North Cascades National Park: Six Reasons To Visit on Your Next Vacation


North Cas­cades Nation­al Park is one of the most expan­sive alpine won­der­lands in the con­tigu­ous Unit­ed States. Estab­lished as a Nation­al Park in 1968, the North Cas­cades cov­er over 500,000-acres of pro­tect­ed land, and over 300 glac­i­ers, the most of any park out­side of Alas­ka. This wilder­ness of emer­ald lakes, lush val­leys, and tow­er­ing gran­ite for­ma­tions resem­bles a cross of Yosemite and Patagonia.

Apart from its nat­ur­al beau­ty, this lit­tle cor­ner of North­ern Wash­ing­ton is the play­ground for great Amer­i­can climbers, par­tic­u­lar­ly Fred Beck­ey, whose name is asso­ci­at­ed with the numer­ous first ascents that he estab­lished in these ranges. In recent years, the land­scape is rapid­ly chang­ing due to retreat­ing glac­i­ers, warmer tem­per­a­tures, and dev­as­tat­ing fires. For any climber, back­pack­er, and out­door lover, see­ing the North Cas­cades while it’s still pris­tine is a trip worth tak­ing. These are six rea­sons to vis­it this unfor­get­table wilderness.

Few Vis­i­tors
In 2013, Yosemite Nation­al Park received approx­i­mate­ly four mil­lion vis­i­tors. In the same year, the North Cas­cades received just over 20,000. While California’s famed park is only mod­er­ate­ly big­ger in area, the North Cas­cades are more remote and iso­lat­ed, with trails that dri­ve deep into the heart of the moun­tains. With only a hand­ful of small towns inside the bound­aries and few estab­lished facil­i­ties, much of the park is still very much most­ly untouched wilder­ness. While trekking up a glac­i­er, or scal­ing one of the remote gran­ite tow­ers, it’s rare to find many oth­er par­ties on the same trail or climb­ing the same peak. In addi­tion, there’s no entrance fee or check­points; Only a sign that reads “Wel­come to America’s Alps.”

First Ascents
As recent­ly as 2009, new routes were estab­lished in the Pick­ets and the Bor­der Peaks. In the spir­it of Fred Beck­ey, who wan­dered here for decades, there are oppor­tu­ni­ties for bold first ascents through­out the park in addi­tion to ski descents and unclimbed win­ter routes. Par­tic­u­lar­ly on remote, colos­sal objec­tives such as Bear and Johan­nes­burg Moun­tain, few have ven­tured off-trail and bush­whacked their way to the base or estab­lish new routes. In 2013, the late alpin­ist Chad Kel­logg com­plet­ed the first direct tra­verse of the remote Pick­et Range in a spec­tac­u­lar eight-day push. As climb­ing has evolved since the first ascents of the 1960s, alpin­ists are now find­ing their way to more iso­lat­ed sec­tions of the park, with a bevy of FA opportunities.


Dif­fer­ent Climb­ing Styles
The archi­tec­ture of the North Cas­cades’ sub­ranges is so var­ied that there’s a peak for every style of climb­ing. Alpine rock climbers will fall in love with the Patag­o­nia-esque Lib­er­ty Group or Wine Tow­ers of Wash­ing­ton Pass. Eldo­ra­do Peak fea­tures a dra­mat­ic knife-ridge lead­ing to its Himalayan-like sum­mit, and Glac­i­er Peak is a clas­sic, remote Wash­ing­ton vol­cano that’s loved for its excel­lent climb­ing and ski-moun­taineer­ing. First-time moun­taineers can find eas­i­er sum­mits on Sahale Peak and the Boston Glac­i­er. Sport climbers and boul­der­ers are drawn to the Goat Wall just out­side Maza­ma with routes rang­ing from 5.5 to 5.10+.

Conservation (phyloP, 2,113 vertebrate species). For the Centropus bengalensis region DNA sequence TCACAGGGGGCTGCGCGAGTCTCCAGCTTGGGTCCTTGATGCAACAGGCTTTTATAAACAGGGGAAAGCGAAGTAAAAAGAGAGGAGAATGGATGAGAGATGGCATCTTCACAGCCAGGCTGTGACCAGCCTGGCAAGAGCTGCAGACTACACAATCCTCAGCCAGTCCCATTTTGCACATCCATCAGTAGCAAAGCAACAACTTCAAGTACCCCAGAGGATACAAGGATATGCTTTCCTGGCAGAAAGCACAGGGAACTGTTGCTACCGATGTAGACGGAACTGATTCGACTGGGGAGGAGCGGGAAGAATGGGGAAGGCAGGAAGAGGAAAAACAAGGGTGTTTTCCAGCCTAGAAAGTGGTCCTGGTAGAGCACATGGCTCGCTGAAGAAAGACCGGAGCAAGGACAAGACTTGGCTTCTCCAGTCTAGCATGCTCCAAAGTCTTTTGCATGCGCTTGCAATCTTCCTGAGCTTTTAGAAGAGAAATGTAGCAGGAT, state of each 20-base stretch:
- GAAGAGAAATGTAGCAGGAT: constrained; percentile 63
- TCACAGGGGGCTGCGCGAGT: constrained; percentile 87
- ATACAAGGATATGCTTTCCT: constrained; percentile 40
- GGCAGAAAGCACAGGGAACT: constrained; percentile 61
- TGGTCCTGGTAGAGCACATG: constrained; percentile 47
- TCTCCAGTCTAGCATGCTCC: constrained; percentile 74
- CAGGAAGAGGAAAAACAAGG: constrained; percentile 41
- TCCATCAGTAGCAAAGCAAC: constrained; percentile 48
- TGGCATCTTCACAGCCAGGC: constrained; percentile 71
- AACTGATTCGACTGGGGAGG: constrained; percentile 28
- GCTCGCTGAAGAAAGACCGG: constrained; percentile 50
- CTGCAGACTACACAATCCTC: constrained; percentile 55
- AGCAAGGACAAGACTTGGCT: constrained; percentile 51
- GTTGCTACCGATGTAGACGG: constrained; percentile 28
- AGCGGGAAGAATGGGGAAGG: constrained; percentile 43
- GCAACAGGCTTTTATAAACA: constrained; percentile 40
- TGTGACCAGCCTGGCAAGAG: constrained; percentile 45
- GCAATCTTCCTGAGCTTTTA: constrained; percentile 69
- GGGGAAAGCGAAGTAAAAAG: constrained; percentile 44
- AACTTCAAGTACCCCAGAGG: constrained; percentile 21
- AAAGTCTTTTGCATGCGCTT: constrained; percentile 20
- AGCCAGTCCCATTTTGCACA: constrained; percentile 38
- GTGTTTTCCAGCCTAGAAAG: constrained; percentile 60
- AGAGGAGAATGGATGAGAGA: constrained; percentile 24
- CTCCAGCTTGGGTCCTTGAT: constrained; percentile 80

The Best Hik­ing In Washington
Not only a play­ground for climbers, but the North Cas­cades also have some of Washington’s most beloved trails. Three Beat Poets: Jack Ker­ouac, Philip Whalen, and Gary Sny­der spent sum­mers as fire look­outs in his­toric watch­tow­ers which are acces­si­ble through steep, stren­u­ous moun­tain treks. A key char­ac­ter­is­tic of North Cas­cade hik­ing is its untouched wilder­ness atmos­phere. Many of the trails, such as the one lead­ing to the Boston Basin, are un-main­tained and wild, tread­ing on rocky, uneven paths, rag­ing streams, and tricky boul­ders that ascend direct­ly onto the Quien Sabe Glac­i­er. Short­er day-hikes lead from the Methow Val­ley to Blue Lake just below Wash­ing­ton Pass, and Maple Pass, which explodes with col­or in the fall.

Year-Round Ski­ing
The North Cas­cades enjoy year-round snow­fall and con­stant glac­i­er cov­er­age. Ski moun­taineer­ing and pow­der turns at Wash­ing­ton Pass are avail­able until late sum­mer and the back­coun­try around Mt. Bak­er in ear­ly fall. Hut-to-hut tours, cross-coun­try, and heli trips have skiers mak­ing fresh tracks in the far­thest reach­es of the moun­tains. In the win­ter, the North Cas­cades High­way clos­es its gates till mid-spring. While cars are blocked, back­coun­try trav­el­ers skin up to yurts and make the first turns of the sea­son, well before Washington’s resorts have seen an inch of snow.

It’s In Trouble
The land­scape of the North Cas­cades is rapid­ly chang­ing in part due to cli­mate change. Glac­i­ers have reced­ed more than 40% in the last ten years, dri­er con­di­tions are caus­ing big­ger wild­fires, and inva­sive species are dec­i­mat­ing native flo­ra. The North Cas­cades are imple­ment­ing an action plan to save the eco-sys­tem, record green­house gas­es, and pro­vide edu­ca­tion to mit­i­gate the effect of cli­mate change on the park. The Cas­cades will con­stant­ly evolve and the land­scape will change, but by being a respon­si­ble hik­er or climber, they will remain pris­tine for gen­er­a­tions ahead.